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Peer-to-Peer Payment Apps

Jeffrey M Allen and Ashley Hallene


  • Peer-to-peer (P2P) payment system apps allow you to use a bank account or credit or debit card to pay from the app. They are sometimes referred to as money transfer apps.
  • P2P systems include PayPal, Venmo, Zelle, Google Pay, and Apple Pay.
  • Consumers need to use common sense and greater caution when using P2P systems to protect their financial assets.
Peer-to-Peer Payment Apps
Siri Stafford via Getty Images

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PayPal vs. Venmo vs. Zelle vs. Google Pay vs. Apple Pay . . . can you tell the difference? All these services fall under the definition of peer-to-peer (P2P) payment systems. In simple terms, a P2P payment system lets you use a bank account or credit or debit card to pay friends or family from the app. P2P payment systems are also sometimes referred to as money transfer apps. To start, let’s briefly review some of the top P2P payment systems in use today:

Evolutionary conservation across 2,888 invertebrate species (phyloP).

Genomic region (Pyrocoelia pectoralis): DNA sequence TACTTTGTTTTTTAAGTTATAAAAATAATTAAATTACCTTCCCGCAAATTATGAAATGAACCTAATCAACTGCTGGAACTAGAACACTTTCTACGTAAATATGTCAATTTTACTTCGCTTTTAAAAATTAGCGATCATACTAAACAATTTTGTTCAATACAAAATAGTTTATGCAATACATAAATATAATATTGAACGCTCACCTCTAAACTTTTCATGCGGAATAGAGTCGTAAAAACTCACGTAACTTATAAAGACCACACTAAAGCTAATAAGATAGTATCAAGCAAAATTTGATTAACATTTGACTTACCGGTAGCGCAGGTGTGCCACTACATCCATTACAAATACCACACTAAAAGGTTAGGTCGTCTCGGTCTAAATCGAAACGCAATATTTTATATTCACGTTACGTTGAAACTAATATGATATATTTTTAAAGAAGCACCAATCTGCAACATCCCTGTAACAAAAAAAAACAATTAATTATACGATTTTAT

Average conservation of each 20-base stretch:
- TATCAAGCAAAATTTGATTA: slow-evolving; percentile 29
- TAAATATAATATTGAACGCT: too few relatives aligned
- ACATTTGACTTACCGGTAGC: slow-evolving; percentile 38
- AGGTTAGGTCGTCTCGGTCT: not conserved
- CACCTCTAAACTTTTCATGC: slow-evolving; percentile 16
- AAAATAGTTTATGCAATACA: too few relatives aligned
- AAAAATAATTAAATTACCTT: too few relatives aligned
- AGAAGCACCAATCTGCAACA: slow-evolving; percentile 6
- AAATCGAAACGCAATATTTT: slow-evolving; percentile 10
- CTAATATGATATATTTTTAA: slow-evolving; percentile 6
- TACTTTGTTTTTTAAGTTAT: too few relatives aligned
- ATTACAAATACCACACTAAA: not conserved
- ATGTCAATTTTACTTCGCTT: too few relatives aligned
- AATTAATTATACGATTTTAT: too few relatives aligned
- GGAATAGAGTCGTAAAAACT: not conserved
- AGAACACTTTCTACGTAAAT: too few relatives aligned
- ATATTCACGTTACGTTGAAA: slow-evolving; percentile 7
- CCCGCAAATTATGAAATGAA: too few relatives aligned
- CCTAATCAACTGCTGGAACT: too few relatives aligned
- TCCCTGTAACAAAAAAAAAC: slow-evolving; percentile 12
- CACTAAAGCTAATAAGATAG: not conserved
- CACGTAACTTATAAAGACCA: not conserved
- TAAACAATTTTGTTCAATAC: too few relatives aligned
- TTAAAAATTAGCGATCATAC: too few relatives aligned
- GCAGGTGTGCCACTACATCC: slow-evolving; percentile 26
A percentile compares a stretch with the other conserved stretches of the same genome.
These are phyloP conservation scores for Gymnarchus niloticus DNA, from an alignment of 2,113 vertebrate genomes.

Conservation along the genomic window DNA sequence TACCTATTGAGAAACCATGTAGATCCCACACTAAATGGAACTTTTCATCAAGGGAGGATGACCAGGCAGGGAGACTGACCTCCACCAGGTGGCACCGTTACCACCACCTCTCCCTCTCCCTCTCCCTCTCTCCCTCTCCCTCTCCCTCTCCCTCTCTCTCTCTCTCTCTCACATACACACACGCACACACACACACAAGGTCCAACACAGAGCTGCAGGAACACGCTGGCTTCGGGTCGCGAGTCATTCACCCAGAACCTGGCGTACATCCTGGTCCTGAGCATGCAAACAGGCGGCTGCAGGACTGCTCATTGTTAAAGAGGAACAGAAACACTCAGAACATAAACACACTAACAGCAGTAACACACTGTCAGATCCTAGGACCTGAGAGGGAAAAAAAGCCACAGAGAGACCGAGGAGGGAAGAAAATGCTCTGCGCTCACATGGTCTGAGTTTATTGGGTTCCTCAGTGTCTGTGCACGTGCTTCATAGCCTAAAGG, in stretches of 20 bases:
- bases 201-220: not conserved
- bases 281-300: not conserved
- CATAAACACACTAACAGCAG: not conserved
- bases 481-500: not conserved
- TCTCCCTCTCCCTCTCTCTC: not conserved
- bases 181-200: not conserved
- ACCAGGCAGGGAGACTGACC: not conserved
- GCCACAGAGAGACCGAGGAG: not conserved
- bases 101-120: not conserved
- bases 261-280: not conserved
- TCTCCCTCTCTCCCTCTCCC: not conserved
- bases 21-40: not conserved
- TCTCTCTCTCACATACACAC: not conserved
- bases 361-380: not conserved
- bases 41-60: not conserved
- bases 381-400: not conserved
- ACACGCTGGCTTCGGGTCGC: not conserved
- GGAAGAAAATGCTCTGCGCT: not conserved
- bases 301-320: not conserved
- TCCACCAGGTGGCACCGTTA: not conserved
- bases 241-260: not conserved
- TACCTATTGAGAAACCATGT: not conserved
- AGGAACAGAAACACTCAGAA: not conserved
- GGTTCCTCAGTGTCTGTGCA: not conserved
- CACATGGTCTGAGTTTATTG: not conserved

• PayPal. PayPal is a payment service that can help users with personal money transfers, online purchases, and e-commerce. You can use PayPal as a peer-to-peer money transfer service, allowing you to send money to others via a linked bank account or a debit or credit card.
  • Venmo. Venmo is a mobile app for P2P money transfers with a social media twist. The app allows you to send or request money with emoji-embellished text messages that will show up in a Facebook-style feed. The app allows users to send money to each other via a linked bank account, existing Venmo balance, or credit card. This service is owned by PayPal, but it functions slightly differently. One distinction is that Venmo offers the option of a free debit card that allows users to spend money from their Venmo account balance.
  • Zelle. Zelle is a P2P money transfer service that you will find most commonly integrated with banks. Most major banks and credit unions are part of the Zelle network, and once you enroll, you just need an email address or phone number to send and receive money electronically. Unfortunately, the service does not work with international bank accounts; both the sender and the recipient will need a U.S.-based bank account to use this service.